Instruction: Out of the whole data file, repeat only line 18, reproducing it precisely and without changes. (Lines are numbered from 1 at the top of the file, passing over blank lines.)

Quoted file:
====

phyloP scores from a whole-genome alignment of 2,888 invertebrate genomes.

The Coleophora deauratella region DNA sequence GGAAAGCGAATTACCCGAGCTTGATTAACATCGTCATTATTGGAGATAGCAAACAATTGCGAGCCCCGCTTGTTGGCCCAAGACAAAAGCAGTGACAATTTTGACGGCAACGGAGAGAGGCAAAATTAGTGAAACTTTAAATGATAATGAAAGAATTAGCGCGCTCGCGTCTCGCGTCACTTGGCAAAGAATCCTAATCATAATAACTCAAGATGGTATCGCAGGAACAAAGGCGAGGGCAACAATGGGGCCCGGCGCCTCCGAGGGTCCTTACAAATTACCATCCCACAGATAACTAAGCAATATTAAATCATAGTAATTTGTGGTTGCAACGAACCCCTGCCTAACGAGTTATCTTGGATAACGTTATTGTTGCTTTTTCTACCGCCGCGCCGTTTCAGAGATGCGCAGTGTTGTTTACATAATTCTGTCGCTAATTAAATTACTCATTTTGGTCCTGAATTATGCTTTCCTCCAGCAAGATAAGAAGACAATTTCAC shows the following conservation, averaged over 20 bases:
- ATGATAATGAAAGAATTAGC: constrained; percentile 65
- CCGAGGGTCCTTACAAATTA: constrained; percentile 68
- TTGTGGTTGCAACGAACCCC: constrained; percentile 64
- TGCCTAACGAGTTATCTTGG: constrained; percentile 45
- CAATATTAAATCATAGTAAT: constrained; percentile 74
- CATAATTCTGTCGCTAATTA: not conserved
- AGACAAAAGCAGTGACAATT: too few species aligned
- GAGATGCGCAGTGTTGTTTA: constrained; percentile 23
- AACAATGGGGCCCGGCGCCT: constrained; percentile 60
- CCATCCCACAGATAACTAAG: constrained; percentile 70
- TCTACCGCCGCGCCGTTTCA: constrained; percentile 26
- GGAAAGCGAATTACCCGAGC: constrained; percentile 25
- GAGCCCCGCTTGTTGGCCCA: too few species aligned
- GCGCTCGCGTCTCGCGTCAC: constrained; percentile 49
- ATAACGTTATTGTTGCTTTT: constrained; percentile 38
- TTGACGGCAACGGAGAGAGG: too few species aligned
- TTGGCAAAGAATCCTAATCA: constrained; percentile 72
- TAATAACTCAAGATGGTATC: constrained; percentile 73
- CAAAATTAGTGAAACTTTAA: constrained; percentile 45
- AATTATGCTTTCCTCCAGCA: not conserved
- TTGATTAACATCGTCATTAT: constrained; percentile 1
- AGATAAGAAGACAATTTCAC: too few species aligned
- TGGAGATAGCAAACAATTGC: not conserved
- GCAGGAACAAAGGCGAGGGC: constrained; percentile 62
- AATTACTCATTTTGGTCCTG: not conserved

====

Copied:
- TTGACGGCAACGGAGAGAGG: too few species aligned